Key Topics:  Essential Terms | Oral Versus Written Agreements  | Statute of Limitations  | Breach

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Statute of Limitations

In Pennsylvania, the statute of limitations to bring an action for breach of contract is four years for most kinds of contracts, but there  are some exceptions.


The statute of limitations for an action on the part of a  minor child will be tolled until he is 18 years old,  meaning, the statute does not start to run until he is  18. Likewise, an argument can be made that the  statute should not start running until the aggrieved  party discovers the breach (the discovery rule),  however you should talk to counsel about the current  posture of appellate law on this issue at the time you  seek to make your claim.

Further, the breach of contract may also involve a  violation of Pennsylvania’s unfair trade practices and  consumer protection law, which has a six year statute  of limitations, but when in doubt, you should always  err on the side of filing suit sooner rather than later.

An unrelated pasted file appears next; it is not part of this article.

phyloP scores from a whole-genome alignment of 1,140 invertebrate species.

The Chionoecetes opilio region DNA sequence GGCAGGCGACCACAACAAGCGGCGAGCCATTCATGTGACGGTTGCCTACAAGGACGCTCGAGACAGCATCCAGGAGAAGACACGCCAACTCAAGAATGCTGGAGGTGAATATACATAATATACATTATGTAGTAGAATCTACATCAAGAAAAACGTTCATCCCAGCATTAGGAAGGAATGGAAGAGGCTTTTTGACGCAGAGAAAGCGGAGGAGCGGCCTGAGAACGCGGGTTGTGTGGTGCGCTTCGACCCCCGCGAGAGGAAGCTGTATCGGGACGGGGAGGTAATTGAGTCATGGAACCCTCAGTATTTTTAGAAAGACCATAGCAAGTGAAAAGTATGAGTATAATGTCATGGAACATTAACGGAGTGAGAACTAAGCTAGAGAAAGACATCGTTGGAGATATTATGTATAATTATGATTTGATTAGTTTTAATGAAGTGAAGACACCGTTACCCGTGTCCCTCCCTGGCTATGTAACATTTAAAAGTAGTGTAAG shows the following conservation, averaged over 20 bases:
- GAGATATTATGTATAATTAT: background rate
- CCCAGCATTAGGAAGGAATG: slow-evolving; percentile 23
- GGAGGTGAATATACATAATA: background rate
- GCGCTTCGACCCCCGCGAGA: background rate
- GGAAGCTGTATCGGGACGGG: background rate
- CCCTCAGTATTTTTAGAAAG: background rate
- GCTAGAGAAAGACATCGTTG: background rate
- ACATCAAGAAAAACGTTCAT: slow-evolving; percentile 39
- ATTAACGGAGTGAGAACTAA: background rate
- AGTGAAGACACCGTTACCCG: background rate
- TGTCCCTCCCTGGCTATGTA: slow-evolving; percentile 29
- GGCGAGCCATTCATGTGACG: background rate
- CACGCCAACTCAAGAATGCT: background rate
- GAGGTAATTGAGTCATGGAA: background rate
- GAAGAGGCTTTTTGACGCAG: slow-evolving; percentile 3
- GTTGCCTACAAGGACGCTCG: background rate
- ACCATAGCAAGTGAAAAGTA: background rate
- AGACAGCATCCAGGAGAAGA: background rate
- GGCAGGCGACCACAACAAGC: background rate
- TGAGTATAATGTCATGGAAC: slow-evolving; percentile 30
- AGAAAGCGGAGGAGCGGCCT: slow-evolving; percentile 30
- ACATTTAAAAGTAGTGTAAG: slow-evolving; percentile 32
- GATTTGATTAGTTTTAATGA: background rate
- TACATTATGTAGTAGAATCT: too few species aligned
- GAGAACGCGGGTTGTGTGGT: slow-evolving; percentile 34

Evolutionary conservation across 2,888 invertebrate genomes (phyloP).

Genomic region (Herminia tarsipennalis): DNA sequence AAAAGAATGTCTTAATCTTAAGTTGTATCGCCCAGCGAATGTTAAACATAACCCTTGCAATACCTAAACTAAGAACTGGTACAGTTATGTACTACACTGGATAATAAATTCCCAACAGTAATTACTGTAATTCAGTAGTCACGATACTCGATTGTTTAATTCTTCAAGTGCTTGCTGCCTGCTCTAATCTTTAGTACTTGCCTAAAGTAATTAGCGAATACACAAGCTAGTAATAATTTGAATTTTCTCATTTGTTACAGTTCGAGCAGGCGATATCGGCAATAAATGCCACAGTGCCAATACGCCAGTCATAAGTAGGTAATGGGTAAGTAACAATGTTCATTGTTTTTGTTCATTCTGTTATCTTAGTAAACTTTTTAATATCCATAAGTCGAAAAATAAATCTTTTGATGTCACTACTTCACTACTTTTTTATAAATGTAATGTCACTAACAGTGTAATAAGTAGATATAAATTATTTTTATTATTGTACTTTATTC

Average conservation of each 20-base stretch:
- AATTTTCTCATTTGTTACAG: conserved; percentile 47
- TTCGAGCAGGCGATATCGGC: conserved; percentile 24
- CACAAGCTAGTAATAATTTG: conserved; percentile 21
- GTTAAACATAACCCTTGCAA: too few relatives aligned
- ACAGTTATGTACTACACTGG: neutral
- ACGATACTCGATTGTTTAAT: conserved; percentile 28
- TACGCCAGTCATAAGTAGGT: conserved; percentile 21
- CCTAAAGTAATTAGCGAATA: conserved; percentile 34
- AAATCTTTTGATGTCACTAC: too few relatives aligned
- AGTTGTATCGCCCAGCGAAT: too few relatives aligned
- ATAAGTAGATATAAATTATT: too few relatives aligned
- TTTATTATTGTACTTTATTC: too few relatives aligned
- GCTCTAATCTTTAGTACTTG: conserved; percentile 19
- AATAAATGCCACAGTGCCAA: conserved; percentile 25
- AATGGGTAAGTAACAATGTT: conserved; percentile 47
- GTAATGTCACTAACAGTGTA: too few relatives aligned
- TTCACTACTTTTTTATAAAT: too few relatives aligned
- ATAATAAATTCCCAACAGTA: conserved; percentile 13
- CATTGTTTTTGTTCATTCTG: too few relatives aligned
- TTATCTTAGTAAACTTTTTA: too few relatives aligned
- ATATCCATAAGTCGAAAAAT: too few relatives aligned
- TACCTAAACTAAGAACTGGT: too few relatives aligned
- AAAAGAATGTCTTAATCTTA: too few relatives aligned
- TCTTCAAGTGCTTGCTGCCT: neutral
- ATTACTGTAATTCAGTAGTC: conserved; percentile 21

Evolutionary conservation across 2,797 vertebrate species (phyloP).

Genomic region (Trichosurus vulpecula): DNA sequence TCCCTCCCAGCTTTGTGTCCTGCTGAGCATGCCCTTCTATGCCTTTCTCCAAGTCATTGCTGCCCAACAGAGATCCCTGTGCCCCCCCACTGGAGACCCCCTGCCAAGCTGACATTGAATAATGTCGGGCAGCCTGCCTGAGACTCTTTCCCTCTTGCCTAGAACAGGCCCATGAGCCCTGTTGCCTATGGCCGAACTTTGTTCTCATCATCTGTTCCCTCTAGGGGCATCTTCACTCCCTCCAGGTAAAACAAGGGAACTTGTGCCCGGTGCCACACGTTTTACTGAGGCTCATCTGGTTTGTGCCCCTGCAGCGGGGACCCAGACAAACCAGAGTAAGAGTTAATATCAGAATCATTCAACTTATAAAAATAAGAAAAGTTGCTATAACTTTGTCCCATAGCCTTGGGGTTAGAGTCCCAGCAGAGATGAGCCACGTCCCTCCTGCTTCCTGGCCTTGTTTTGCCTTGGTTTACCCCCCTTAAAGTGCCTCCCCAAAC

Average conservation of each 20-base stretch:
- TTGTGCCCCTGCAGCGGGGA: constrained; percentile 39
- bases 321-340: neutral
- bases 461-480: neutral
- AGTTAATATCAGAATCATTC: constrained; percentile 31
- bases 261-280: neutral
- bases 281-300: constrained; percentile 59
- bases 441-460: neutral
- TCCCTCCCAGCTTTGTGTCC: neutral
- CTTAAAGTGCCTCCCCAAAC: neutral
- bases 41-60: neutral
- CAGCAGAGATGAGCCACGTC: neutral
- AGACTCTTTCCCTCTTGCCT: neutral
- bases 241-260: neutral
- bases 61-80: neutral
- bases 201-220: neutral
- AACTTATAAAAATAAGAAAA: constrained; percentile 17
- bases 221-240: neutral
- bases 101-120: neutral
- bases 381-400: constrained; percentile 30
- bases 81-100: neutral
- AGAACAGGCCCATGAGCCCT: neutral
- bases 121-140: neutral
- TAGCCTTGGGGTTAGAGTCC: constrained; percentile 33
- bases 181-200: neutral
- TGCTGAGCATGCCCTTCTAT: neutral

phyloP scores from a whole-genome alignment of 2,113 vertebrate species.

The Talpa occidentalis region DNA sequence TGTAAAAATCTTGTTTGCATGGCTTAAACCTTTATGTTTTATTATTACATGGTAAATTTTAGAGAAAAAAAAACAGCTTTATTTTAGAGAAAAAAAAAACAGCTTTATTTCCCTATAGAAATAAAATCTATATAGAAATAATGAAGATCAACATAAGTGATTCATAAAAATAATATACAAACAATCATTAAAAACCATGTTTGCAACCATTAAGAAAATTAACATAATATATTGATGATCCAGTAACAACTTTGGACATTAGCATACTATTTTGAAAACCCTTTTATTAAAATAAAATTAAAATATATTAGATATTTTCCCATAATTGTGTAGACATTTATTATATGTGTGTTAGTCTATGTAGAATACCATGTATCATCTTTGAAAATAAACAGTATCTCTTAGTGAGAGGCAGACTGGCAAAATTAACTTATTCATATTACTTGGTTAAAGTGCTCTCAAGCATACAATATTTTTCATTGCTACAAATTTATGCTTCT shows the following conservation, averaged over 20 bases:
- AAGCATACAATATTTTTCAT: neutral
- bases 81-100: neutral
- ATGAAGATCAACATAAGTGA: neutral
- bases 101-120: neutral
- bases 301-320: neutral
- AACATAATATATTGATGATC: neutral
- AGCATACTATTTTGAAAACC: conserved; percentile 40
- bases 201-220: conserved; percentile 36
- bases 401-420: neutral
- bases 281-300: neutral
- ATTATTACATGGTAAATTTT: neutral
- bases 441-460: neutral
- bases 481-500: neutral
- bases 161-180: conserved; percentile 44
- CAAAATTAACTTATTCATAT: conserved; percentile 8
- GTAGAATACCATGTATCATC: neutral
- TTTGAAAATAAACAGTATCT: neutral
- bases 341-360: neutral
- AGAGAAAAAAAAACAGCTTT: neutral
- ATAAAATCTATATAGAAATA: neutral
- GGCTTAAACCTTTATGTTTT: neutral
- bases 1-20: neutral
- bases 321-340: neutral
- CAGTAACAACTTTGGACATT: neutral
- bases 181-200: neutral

But note that the time limitation for filing a claim may be shorter than four years, if for example, the plaintiff’s claim is one for defamation (one year), or fraud (2 years), or theft (2 years).  Hence, by waiting 3.5 years to file suit, you may come to learn that the statute of limitations has run as to most of your claims.  But also note that the statute of limitations may be extended, by virtue of the “discovery rule” or by active efforts on the part of the opposing party to conceal his or her conduct.  You should definitely speak to a lawyer as early as possible and not try to guess which limitation period may apply without getting advice from a licensed attorney who regularly practices contract law.

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